Activist preacher and frequently arrested person Reverend Billy Talen took another trip to the Tombs this weekend, this time for trying to halt the removal of a 130-year-old, much-beloved, very crooked tree in Tompkins Square Park. As East Village blog EV Grieve was first to report, the tree, known affectionately as “Bendy Tree,” was condemned by an arborist with the city Parks Department, found to be “structurally unsound” and a danger to the public.
Reverend Billy and his Stop Shopping Gospel Choir have spent years preaching the anti-consumerist and pro-environmentalist message in the streets of New York, an effort that frequently finds him behind bars. Last October, he and choir director Nehemiah Luckett were charged with rioting, menacing, and disorderly conduct after leading a musical protest in a Chase Bank. The charges were eventually reduced after prosecutors reviewed the footage and realized the “riot” was actually a 15-minute musical demonstration against mountaintop-removal mining, which Chase finances.
The news about Bendy Tree’s imminent demise was relayed by a flyer posted on a park bulletin board. The city is especially cautious about trees and tree branches after a series of horrific accidents, including the case of 30-year-old Yingyi Li, a pregnant woman who died in a Queens park after a falling tree crushed her last year. After that incident, according to DNAInfo, the Parks Department announced it would hire an “independent tree consultant” to review the city’s arboreal policies.
But the Bendy Tree looked a little different to Talen, given that it had stood crookedly for such a very long time without incident. In a sermon underneath the tree a few days ago, he said the removal “smacks of 9-11, it smacks of fear, it smacks of gentrification. It smacks of the kinds of things we’re growing out of because we’re identifying what they are. Bloomberg’s no longer here. Giuliani’s no longer here. And now we’re changing our police force. You don’t have to kill somebody you’re afraid of!”
The Stop Shopping Choir also replaced the city’s sign regarding Bendy Tree with one of their own, which read, “Do not touch pending community review.” When city workers arrived on Saturday morning and began taking the tree down, Reverend Billy arrived and tried briefly to occupy it, intending to climb into its boughs and deliver a sermon. When that was unsuccessful — he pulled a muscle in his leg — Talen climbed atop one of the Parks trucks being used in the removal.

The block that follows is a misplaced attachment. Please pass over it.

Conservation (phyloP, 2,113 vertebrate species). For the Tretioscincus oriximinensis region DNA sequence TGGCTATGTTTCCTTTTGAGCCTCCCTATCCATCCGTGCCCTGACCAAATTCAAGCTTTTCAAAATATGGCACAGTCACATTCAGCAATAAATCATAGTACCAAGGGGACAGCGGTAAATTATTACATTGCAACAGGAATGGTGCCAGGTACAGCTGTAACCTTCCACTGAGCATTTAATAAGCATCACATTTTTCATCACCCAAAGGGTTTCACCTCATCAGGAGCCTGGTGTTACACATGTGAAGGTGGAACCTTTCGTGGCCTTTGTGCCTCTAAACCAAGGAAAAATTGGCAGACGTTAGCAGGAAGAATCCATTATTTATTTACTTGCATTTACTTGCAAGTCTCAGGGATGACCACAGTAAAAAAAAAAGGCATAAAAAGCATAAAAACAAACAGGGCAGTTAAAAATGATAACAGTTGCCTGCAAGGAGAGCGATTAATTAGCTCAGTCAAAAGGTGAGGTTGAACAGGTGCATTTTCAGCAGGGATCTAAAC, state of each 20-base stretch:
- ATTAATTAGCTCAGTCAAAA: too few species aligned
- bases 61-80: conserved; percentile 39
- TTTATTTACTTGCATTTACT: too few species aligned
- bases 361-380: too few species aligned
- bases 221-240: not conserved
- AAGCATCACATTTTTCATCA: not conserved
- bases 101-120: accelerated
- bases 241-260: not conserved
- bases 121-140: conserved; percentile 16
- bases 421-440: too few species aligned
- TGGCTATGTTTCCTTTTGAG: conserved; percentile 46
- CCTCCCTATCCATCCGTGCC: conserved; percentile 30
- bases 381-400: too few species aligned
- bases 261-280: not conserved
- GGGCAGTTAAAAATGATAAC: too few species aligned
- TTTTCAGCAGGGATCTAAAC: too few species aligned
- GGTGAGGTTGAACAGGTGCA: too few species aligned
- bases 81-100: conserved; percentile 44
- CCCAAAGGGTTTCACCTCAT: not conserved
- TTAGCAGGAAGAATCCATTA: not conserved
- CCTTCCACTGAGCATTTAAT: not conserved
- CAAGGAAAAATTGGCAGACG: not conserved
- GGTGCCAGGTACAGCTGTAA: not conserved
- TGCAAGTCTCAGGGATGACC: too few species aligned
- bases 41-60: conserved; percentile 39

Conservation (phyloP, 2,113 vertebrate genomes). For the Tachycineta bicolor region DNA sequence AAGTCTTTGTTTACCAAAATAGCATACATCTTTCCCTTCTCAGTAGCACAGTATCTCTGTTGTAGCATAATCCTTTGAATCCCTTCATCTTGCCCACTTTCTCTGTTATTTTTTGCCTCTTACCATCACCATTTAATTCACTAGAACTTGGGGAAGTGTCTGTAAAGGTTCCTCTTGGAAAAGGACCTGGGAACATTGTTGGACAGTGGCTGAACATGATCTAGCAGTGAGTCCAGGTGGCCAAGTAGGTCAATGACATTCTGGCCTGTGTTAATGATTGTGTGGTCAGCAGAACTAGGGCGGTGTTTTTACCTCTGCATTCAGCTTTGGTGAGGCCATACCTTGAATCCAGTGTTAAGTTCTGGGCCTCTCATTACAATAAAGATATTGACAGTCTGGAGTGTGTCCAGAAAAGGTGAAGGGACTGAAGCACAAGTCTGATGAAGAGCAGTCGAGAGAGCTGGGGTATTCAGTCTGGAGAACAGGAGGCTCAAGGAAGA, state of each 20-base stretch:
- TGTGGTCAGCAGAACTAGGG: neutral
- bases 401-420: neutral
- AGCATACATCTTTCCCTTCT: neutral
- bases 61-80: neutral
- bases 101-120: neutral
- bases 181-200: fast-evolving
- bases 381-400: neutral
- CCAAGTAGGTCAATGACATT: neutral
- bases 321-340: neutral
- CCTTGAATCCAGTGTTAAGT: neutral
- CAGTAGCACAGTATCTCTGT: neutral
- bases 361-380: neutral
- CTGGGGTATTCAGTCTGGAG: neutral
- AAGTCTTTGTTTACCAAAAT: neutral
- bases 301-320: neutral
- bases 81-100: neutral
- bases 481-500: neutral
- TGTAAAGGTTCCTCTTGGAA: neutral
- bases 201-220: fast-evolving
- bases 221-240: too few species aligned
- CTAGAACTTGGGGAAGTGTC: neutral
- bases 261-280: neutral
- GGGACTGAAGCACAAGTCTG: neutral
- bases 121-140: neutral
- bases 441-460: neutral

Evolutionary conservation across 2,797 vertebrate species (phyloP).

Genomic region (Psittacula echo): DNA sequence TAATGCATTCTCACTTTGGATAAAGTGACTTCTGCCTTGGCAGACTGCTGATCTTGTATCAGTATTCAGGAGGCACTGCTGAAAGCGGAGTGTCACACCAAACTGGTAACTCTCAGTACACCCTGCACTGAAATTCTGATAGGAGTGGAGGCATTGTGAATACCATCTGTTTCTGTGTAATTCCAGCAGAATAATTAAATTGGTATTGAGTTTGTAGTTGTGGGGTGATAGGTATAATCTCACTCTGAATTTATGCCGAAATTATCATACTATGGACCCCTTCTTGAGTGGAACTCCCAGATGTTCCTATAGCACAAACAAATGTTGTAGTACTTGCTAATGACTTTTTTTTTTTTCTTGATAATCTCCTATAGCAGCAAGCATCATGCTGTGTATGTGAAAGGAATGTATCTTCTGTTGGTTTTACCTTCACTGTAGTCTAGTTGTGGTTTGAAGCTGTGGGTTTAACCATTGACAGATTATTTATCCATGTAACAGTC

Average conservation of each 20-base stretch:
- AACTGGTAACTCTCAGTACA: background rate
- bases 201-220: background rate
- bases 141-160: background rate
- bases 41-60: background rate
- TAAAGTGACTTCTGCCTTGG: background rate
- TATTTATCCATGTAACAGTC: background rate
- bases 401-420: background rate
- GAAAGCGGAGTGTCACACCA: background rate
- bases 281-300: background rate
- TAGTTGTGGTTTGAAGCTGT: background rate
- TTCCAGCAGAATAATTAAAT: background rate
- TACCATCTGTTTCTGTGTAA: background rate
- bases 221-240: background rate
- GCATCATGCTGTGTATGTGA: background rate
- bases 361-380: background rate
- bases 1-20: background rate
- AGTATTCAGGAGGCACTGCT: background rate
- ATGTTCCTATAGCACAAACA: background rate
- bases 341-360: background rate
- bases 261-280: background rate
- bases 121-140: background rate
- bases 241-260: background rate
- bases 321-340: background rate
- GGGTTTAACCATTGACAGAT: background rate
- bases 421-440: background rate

“I found energy to defend Bendy Tree from having my hands on the Earth and its living body,” he said in a statement from jail on Saturday night, posted to his Facebook page. “We are called upon to have an emotional relationship with living beings that is more intense than we have in the past because so many are vanishing into extinction. Bendy Tree was executed in a rush to judgment.”
“When I found that I couldn’t climb the tree, I went over and jumped up on their truck,” he told the Voice by phone Sunday morning. “You can’t do that.” He wasn’t surprised to find himself quickly being arrested. He was taken first to a holding cell at the precinct on 5th Street. When he started feeling dizzy, he was transported to Bellevue, where he says he was placed in leg irons and chained to a hospital bed. (On the bright side, he says, he was given painkillers for his injured leg.) After a few hours there, he was transported to the Manhattan Detention Complex on White Street, better known as the Tombs, where he was charged with obstruction of governmental administration, a misdemeanor. He decided to plead guilty and was sentenced to time served, 14 or 15 hours in jail in all.
“Jail etiquette has changed in the Tombs in the de Blasio years,” he told us cheerily, upon his release. “It’s about 10 degrees warmer and they keep judges going through the weekend. I was mentally preparing myself for two nights there.”
After Reverend Billy was removed from the scene, the tree was cut down completely, leaving only a slender stump. A Stop Shopping Choir member, John Quilty, took the following series of photos:
Talen maintains that the tree didn’t need removing.
“It’s witnessed generations,” he told us, sadly. “Tompkins Square Park is a special lens into the history of the East Village, going back to the waves of immigrants to the Lower East Side. I especially think of the Eastern European immigrants. I think of the garment workers, the Jewish tenement dwellers; I think of the Irish. The waves of humanity. What a doorway to the world of New York. Tompkins Square was the heartbeat of the East Village. That tree was a witness.”
And that, he adds, “is the kind of consciousness we have to have for climate change, to battle the extinction of living things. That’s a psychological shift that’s going to be a big one for anyone in the industrial age, but especially for sophisticated New Yorkers who can’t see the stars.” The response to Bendy’s removal, he says, “should’ve been an uprising. People need to have a radical love of life. That tree was not sick.”